At the scene: Firefighters reckon with growing Silver Creek Fire as it approaches Latigo Ranch, Old Park (with video)
Deep in Routt National Forest, down Forest Service Road 100, smoke fills the air and flames burn hot on a steady stream of dead lodgepole pine trees. The Silver Creek Fire has been burning for less than 20 days but has already become a force to be reckoned with, crossing into Grand County last week.
The Silver Creek Fire, burning in a remote section of Routt and Grand counties nearly 10 miles north of Gore Pass, isn’t the typical all-encompassing fire front, it’s instead a series of spot fires that span over 2,000 acres and can burn erratically depending on weather and terrain conditions.
Currently, even though not all 2,061 acres are aflame, only 5 percent of the fire perimeter is contained on the northern side of the fire. A lightning strike ignited the fire on July 19 in Routt County and then it spread through Routt and Arapahoe National Forests.
“The rains really helped us get our crews in and work,” said Jackie Parks, information officer for the Silver Creek Fire. “Containment is kind of an accumulation of the work until the incident commander is assured the fire will not move past that line.”
The conditions of both the fire and the terrain make it a difficult one to fight, even for a crew of 164 people, six engines and three helicopters. Particularly, crews have to worry about the steepness of the slopes, the abundance of dead and weak lodgepole pines and the unpredictable nature of the fire, which can jump from location to location creating new burn areas.
“We empower all of our folks to be a lookout, but we will actually put someone at a high point and they’ll watch over their crew or their piece of the fire and give them information based on what they’re seeing,” said Flavio Gallegos, incident command type three trainee. “We’re all looking for that smoke where it doesn’t belong.”
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Since safety is key, helicopters are used over the areas where the fire burns on terrain too steep to reach by foot. So far, over 250,000 gallons of water have been dropped on the Silver Creek Fire.
Though crews are spread all along the eastern edge of the fire, officials have focused crews and resources on its southeast point because if it were to spread in that direction it would run into structures such as Latigo Ranch, one of Grand County’s premier dude ranches and cross-country skiing meccas, four miles away and Old Park, an unincorporated community about 12 miles northwest of Kremmling, about six miles from the fire. Officials are also concerned with keeping the blaze away from grazing lands.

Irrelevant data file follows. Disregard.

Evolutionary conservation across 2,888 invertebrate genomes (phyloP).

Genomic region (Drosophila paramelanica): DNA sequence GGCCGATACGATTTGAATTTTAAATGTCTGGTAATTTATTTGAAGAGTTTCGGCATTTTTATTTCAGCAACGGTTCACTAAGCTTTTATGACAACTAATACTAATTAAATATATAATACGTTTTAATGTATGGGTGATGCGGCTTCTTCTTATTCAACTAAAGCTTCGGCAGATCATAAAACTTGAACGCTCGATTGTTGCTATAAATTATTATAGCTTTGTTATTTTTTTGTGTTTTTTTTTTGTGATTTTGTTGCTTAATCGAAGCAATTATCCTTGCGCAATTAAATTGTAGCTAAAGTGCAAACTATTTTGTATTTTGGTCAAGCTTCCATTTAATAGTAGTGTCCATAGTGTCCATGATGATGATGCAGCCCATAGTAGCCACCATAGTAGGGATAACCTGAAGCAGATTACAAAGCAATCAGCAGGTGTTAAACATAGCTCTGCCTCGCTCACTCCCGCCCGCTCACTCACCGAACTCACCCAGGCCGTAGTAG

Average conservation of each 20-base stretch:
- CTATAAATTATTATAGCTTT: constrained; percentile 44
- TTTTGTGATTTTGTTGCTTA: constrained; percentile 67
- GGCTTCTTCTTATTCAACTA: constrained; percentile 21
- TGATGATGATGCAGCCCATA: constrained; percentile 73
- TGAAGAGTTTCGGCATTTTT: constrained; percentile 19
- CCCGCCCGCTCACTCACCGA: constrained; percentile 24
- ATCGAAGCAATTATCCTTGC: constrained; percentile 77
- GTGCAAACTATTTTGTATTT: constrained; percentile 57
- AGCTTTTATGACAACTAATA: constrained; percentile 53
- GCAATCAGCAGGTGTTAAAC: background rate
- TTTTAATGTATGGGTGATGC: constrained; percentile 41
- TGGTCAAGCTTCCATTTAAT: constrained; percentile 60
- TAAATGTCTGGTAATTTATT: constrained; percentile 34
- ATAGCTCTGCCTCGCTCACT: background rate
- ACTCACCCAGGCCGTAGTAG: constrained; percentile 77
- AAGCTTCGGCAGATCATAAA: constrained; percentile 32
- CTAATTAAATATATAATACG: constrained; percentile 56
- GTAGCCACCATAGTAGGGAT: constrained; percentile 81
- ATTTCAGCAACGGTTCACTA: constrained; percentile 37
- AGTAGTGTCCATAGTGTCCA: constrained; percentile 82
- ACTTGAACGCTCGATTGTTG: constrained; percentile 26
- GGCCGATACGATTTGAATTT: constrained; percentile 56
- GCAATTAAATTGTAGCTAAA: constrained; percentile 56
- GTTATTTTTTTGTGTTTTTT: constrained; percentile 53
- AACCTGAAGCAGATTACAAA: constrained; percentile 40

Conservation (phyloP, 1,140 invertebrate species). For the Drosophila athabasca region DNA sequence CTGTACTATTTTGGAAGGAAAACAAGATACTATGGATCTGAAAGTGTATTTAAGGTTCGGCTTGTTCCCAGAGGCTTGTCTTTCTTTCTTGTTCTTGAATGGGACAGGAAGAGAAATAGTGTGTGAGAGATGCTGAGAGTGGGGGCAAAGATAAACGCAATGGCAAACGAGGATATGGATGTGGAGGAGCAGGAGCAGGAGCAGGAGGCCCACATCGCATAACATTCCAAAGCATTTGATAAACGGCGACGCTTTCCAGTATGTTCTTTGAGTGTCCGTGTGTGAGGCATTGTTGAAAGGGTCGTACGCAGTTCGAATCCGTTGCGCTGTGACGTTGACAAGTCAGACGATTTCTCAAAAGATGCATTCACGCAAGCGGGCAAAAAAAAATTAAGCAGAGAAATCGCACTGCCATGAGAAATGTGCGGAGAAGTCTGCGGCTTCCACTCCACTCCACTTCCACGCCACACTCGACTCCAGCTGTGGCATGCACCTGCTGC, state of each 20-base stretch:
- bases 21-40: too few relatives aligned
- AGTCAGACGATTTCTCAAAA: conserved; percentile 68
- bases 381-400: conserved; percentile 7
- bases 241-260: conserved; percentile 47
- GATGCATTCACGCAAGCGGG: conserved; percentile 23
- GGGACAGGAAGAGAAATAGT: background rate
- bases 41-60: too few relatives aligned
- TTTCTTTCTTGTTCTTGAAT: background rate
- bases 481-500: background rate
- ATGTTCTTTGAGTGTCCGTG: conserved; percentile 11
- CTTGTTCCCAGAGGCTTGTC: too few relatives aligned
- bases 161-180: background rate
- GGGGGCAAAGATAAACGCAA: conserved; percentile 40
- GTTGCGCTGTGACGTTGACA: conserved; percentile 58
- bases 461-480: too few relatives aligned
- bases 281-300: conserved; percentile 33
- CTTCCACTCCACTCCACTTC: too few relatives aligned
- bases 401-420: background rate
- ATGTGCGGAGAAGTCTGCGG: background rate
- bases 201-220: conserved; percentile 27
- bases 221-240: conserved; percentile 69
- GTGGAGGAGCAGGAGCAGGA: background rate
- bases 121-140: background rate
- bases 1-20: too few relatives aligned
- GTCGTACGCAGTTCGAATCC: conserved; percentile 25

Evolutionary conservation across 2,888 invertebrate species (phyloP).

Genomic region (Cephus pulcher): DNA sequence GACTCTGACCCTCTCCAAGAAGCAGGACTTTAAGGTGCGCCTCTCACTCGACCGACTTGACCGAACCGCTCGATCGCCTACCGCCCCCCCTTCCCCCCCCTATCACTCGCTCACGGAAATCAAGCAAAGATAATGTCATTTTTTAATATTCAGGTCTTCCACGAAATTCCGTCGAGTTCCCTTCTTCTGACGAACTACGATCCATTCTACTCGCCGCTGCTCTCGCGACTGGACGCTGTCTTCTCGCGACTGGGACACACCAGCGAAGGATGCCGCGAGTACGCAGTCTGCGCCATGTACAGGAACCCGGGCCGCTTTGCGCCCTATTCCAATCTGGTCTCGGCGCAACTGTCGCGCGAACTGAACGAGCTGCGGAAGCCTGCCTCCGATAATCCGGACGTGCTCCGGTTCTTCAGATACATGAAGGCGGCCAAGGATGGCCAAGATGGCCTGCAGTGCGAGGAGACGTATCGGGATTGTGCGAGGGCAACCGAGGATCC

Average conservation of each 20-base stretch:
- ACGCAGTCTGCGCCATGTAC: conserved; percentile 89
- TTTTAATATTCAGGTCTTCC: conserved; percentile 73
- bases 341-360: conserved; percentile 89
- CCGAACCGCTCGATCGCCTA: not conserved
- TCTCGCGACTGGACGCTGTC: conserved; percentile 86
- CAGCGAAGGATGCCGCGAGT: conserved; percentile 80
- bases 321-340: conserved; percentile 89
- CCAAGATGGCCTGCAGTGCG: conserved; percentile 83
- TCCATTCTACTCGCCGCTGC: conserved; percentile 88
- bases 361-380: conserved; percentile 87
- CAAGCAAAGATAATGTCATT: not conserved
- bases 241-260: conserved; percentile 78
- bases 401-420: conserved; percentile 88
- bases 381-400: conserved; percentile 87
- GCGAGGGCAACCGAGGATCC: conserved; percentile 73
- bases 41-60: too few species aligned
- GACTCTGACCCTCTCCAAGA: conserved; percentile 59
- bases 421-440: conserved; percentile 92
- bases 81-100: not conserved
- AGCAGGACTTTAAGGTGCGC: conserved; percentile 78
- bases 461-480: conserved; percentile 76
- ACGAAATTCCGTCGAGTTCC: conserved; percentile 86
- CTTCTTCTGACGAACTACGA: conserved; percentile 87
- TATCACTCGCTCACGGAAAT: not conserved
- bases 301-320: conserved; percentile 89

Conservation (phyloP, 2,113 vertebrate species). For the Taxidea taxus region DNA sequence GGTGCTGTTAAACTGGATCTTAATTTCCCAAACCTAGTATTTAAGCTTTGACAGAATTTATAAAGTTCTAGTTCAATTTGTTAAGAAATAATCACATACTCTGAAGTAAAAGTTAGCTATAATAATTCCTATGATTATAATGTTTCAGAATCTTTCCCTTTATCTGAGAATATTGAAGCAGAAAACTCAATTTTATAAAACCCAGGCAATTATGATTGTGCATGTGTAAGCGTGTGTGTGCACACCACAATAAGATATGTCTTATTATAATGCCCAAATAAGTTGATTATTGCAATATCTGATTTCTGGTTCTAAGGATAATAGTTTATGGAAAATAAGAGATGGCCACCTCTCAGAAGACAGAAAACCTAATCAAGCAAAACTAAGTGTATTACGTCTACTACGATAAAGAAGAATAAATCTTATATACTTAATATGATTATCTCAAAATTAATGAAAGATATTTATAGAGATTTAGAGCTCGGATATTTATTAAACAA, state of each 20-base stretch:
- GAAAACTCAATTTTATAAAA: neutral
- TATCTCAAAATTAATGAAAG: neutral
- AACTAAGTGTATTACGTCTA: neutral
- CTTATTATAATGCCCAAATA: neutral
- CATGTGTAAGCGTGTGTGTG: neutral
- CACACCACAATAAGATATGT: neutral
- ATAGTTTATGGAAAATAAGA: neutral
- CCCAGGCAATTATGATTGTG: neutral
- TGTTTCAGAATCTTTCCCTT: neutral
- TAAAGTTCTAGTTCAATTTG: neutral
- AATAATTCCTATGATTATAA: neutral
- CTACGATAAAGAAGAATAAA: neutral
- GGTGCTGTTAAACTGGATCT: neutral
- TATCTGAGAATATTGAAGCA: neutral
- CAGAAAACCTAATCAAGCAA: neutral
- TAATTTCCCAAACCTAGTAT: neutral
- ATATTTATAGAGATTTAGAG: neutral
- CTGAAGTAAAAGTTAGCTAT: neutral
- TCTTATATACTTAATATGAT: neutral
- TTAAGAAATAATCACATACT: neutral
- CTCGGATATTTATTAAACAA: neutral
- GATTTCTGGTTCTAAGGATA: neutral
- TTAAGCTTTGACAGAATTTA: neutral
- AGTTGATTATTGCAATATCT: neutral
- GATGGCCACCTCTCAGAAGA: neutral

“For this fire in this place, our values at risk are private property and grazing lands and the cattle on them,” Parks said.
But at this point, there hasn’t been any evacuations or structure protection related to this fire.
Recent rains helped slow the fire enough for crews to put in hoselay and prepare indirect lines, which require either a bulldozer or man power to clear a line through the forest and remove any vegetation that would allow the fire to spread. According to Rod Skalsky, chief of operations for the Silver Creek Fire, the most effective way to combat this fire is by taking away its fuel.
However, the weather can also be a detriment to firefighting efforts because with rain comes wind and lightning. Gusty winds can push the fire to new areas and lightning can start new spot fires, while hotter and drier conditions can cause previously burned areas to relight.
“In the fire area, there’s lots and lots of trees and grass that didn’t burn when it came through because the wind pushed it fast and so we expect that a lot of that will burn when it gets hotter and drier,” Parks said. “You have to expect everything when you’re working with a force of nature.”
As far as air conditions go, most of the haze comes from fires burning in other states. Parks said smoke in the area can also be deceiving because the weather affects smoke dispersal.
In an effort to be prepared for any developments at all times, the fire crew stays on a base camp in a sort of tent city. The crew is made up of firefighters from around the country who work 14 days at the site at a time.
“We come together for this common purpose on this particular fire and when we leave we will scatter to all corners again,” Parks said.
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